Morrison Lee advice for Free Agency in Esports

Morrison Lee advice for Free Agency in Esports

Morrison Lee is a well known eSports Law firm that helps in dealing with the contract breaches and anything legal that arises in eSports. Being the representative of several well known organisations and players, Morrison Lee have the head start in eSports legal industry.

Recently they published an article articulating how Free Agencies should work their way in eSports. Despite tasting immense success with their rosters, there are very few esports organistaions that are old fashioned. Many orgs are still attached to archaic practices that have no place in this industry any longer, and, to be blunt, we see it far more often in Europe than in North America.

They raise some valid points, some of which are extremely important but almost never get asked in the industry.

Not All Orgs Are Created Equal

  1. What is your role at the organization?
    • Who players are actually speaking with is often confusing to them. We are now seeing agents representing multiple teams and trying to plug in various players in order to pad their wallets with finder fees. This means they most likely don’t know a ton about how things actually work within the organization they are talking about and will promise the world (while lying, but more on that later!). So, when possible, try to speak to actual staff within the org. If they are actual staff, is it your coach? The org’s GM? The owner? How important are you to them based on who is giving you the time of day?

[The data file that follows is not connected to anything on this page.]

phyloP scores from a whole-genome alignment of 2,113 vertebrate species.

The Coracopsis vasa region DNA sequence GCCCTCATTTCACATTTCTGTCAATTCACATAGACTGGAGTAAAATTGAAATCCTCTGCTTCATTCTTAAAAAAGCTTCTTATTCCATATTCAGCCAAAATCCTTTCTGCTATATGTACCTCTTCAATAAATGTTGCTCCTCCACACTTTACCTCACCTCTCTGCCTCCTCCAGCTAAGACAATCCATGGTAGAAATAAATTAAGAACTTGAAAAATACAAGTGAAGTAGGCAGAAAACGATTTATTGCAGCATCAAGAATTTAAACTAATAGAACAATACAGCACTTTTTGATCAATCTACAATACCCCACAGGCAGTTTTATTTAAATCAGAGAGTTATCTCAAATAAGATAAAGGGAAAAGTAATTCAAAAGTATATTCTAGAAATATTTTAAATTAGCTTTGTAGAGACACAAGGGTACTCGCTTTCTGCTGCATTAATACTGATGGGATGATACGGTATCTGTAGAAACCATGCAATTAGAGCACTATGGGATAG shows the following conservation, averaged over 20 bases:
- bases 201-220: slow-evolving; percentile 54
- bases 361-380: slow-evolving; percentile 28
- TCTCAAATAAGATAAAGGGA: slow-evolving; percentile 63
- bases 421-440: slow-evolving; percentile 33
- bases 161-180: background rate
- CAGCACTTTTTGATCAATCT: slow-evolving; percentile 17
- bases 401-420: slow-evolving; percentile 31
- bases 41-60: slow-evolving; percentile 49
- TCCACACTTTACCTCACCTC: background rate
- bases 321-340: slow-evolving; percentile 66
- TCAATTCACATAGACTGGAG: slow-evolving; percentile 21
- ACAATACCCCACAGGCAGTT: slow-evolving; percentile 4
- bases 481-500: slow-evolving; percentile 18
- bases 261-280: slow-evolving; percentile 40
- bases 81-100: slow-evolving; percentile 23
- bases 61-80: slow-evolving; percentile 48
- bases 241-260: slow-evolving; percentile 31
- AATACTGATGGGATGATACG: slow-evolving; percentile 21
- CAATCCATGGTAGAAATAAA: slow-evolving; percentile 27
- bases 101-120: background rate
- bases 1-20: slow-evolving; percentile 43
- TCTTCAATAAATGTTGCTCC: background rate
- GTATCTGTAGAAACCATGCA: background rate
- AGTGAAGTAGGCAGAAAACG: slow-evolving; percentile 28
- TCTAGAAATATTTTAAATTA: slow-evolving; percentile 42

2. Can you tell me more about your infrastructure?
    • Does the org have more staff than just a coach? Is there a nutritionist? Mental health expert? Etc.? These positions may sound like fluff, but I assure you they are a good indicator of whether an org is well established and will take care of you, or if they are only in esports because their investors heard it’s the next big thing. You may not need a mental health expert personally, but it’s nice to have orgs employ one to help figure out how many streaming hours are too many, and a plethora of other things that will improve the quality of your life.
  3. Can I speak to some of your current or past players?
    • This one is huge. I remember the first org I personally tried this with was NRG, and they couldn’t move fast enough to get me in communication with a player there, letting my client speak with them too. Before we even worked with Reignover or Huni, Immortals invited me into their player house to show how great the quality of life was. Speaking to the players showed me that they were happy and that these orgs were proud of their infrastructure. If an org won’t introduce you to one of their players to talk about the quality there, take it as a sign to turn around and sprint in the other direction.